NYC Occupy movement enters second month and gains momentum
JAISAL NOOR, JOURNALIST: On October 15, hundreds of thousands of people answered the Occupy movement’s call for a global day of action, demonstrators demanding an end to the concentration of economic and political power and austerity measures targeting the most needy, while calling for better living conditions for all. Protests were held in hundreds of cities and dozens of countries around the world, including Amman, Jordan; London, England; Frankfurt, Germany; Madrid, Spain; Sydney and Melbourne, Australia; Taipei, China; Santiago, Chile; Manila, Philippines; Tokyo, Japan; and Cape Town, South Africa. In one of the day’s largest actions, over 100,000 people gathered in Rome, where breakaway groups battled police. One dozen people were arrested. In the United States, actions were held in dozens of cities. Hundreds were arrested over the weekend in cities such as Chicago, Tucson, Phoenix, Boston, Denver, and Washington, DC. In New York, the epicenter of this latest wave of global protests, tens of thousands took to the streets as the Occupy Wall Street encampment entered its second month. Once again the New York Police Department responded with a heavy hand and mass arrests. Two dozen were arrested as they attempted to withdraw money from bank accounts at Citibank, including two individuals who left the office at the request of Citibank employees but were forcibly taken back inside by police.
He’s not doing anything! He’s not doing anything wrong! Oh my god! This is wrong! This is wrong! [incompr.] it’s wrong! Wrong! [incompr.] ashamed of yourself!
Shame! Shame! Shame! Shame!
Shame. You should be–.
NOOR: In the evening, when marchers took over world famous Times Square, police on horseback were unleashed on the crowds. By the time the marchers returned to the Wall Street encampment, nearly 100 had been arrested. Despite the police violence, the protesters remained peaceful. The Real News spoke to a few of the thousands who took part in the march. Here are some of their voices.
PAUL, BROOKLYN RESIDENT: I’m Paul and I’m from Brooklyn. I’m here today because of the–everything that’s going on in America, all the different friends I have who are not working at this particular time, and everything that’s been going on. It’s the same game. It doesn’t change. And that’s why we’re here. We want to change the game. That’s it.
KAFUNIA, BROOKLYN RESIDENT: My name is Kafunia, and I live in Brooklyn. Well, what I think is going on is a great thing, because we are the 99 percent. Why should government keep on bailing out bankers? You know. We have built this country. You know. And it’s our streets, and they can’t stop us from protesting. It’s our right. And let the corporate greediness end. Thank you.
TED ALEXANDRO, ASTORIA RESIDENT: Hi, my name is Ted Alexandro. I’m from Astoria, New York. And my sign says “Wall Street has the real weapons of mass destruction”. And it refers to the corporate policies that have really caused mass destruction across not only the United States, but across the globe, where people are foreclosed upon, people can’t find work, children are in poverty. And that trend has got to stop, the disparity between rich and poor. These things have to be addressed, and that’s why I’m here, that’s why we’re all here. I’ve been participating for the last month, but today is particularly special ’cause the march came from Washington Square up to Times Square. So it’s growing, and that’s a good thing. Occupy everywhere.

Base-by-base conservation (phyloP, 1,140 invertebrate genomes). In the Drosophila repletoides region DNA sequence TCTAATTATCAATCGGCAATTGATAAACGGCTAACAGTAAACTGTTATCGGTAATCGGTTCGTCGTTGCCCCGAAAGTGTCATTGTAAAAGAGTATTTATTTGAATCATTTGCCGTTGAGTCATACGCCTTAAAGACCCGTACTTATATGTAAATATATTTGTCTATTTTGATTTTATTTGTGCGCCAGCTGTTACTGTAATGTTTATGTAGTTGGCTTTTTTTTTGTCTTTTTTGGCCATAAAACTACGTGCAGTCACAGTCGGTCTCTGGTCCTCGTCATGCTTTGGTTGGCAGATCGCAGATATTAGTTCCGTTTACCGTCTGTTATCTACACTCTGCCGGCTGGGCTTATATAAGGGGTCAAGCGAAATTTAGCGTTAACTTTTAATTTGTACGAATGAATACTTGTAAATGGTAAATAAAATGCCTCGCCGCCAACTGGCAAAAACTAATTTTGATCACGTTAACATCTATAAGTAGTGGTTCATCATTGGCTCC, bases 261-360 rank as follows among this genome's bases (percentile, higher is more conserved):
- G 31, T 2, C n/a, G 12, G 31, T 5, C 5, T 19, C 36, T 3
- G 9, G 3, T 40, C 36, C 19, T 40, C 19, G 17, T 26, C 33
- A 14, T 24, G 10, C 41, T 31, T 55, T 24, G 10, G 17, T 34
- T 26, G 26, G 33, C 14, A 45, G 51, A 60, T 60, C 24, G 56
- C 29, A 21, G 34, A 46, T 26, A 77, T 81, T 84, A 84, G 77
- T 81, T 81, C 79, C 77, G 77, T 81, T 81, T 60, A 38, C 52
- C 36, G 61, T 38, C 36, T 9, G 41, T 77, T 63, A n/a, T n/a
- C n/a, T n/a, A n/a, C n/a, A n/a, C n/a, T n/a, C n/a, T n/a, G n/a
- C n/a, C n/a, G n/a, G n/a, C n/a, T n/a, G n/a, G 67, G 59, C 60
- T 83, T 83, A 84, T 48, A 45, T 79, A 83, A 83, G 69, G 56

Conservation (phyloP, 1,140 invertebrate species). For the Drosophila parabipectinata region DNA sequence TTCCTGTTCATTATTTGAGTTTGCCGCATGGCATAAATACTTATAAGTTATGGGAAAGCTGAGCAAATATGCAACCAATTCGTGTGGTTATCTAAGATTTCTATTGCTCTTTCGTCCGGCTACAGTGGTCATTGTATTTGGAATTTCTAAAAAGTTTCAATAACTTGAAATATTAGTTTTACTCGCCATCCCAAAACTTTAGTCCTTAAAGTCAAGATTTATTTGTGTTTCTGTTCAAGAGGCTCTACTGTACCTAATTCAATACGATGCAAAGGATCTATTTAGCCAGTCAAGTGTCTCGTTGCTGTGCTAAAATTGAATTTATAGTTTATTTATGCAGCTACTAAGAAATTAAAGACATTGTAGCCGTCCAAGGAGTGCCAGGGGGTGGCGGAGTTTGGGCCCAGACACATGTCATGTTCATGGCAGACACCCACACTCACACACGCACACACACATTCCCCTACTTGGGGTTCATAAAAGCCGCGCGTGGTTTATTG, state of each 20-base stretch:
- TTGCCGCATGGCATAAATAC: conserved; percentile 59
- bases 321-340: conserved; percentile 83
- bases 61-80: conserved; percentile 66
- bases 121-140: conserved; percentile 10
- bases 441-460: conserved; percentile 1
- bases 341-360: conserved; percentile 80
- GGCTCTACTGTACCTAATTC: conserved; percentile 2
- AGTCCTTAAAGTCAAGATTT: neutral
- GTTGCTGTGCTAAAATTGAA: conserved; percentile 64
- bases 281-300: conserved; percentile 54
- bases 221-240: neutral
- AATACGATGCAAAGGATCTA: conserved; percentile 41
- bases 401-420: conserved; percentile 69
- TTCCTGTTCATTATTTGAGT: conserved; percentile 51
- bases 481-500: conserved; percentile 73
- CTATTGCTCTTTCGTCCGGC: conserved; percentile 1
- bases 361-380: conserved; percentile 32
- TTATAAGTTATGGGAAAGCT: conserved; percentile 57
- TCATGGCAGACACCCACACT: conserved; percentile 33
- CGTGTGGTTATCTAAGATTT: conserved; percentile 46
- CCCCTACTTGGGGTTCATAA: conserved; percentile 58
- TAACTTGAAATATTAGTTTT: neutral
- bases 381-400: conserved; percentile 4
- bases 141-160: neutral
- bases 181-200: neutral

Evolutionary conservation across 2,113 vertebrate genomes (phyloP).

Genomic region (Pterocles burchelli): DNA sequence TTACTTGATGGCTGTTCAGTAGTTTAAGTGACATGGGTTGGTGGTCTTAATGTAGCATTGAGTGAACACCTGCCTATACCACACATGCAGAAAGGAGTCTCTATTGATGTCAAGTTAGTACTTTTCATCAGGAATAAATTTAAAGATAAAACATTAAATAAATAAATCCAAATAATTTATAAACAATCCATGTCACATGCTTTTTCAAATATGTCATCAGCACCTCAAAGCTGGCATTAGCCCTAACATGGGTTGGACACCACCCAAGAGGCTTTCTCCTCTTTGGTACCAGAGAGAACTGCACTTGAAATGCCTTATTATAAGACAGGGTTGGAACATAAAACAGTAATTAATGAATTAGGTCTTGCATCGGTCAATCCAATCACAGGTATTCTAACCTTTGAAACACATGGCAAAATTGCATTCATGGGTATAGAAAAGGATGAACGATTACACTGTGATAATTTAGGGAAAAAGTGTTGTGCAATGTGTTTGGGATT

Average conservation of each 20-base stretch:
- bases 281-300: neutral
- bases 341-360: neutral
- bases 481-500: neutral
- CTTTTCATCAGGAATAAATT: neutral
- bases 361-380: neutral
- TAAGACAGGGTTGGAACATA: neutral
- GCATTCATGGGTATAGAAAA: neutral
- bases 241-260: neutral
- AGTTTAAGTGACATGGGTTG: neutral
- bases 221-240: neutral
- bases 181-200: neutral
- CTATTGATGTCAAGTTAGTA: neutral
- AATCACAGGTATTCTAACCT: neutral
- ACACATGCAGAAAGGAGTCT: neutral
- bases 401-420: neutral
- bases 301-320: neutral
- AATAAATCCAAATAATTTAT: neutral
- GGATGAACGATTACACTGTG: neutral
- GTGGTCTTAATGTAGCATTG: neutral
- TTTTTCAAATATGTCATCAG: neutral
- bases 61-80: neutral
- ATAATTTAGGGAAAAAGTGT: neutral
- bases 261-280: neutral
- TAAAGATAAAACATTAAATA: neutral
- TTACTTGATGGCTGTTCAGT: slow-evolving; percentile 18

CROWD: Hey! Hey! Support the revolution!
I’m here to support the cause of economic justice for people, for future generations. I want to–I’m a child of the ’60s. I want to learn from the young people here and teach them and protect them any way possible. And I think the basic justice in this instance is almost a matter of arithmetic, you know, what’s fair. And I’m also very happy that this is a movement that goes worldwide, because that’s where we have to be. We’re on this earth. Thank you.
CARLA VILLA, BROOKLYN RESIDENT: My name’s Carla Villa. I’m from Brooklyn. I’m here because I think that we need a lot of change in our country, and I think that the majority of the people want the change. But it’s not until this movement started when it’s really sort of seemed possible to the rest of us. My sign says on one side, “Arrest count: thousands of protesters, zero bankers.” And if I can, can I show you the other side? So it’s “Get off the Internet. I’ll meet you in the streets.”
RAY: I’m Ray. I’m 15. And I’m here because I believe that the system in which we live is flawed and we need a new one. So I can’t vote yet, so I got this.
TRNN: And what is the message here today?
RAY: Well, really, it’s one of peaceful protest. One of the things that we’ve really gotten, like, right, one of the things that we’ve really gotten right is, like, keeping it peaceful. It is a horrible thing, police brutality. But, really, if we give the press and the media no images of retaliation, the images of police brutality are the only ones that they’ll be able to show.
CROWD: Show me what democracy looks like!
CROWD: This is what democracy looks like!
BENEDICTA TORRES: Benedicta Torres. That’s my name. [snip] Why? Because this is democracy, a people’s revolution. Long live the people’s revolution! ‘Kay? And those pigs–they are pigs. We are the people, and they are the pigs. And we’re going to win and we’re going to take over. We are here, and nobody’s going to send us back. We are here to stay.
CROWD: We’ve got Wall Street to defeat, at the shops, in the streets!
End of Transcript
DISCLAIMER: Please note that transcripts for The Real News Network are typed from a recording of the program. TRNN cannot guarantee their complete accuracy.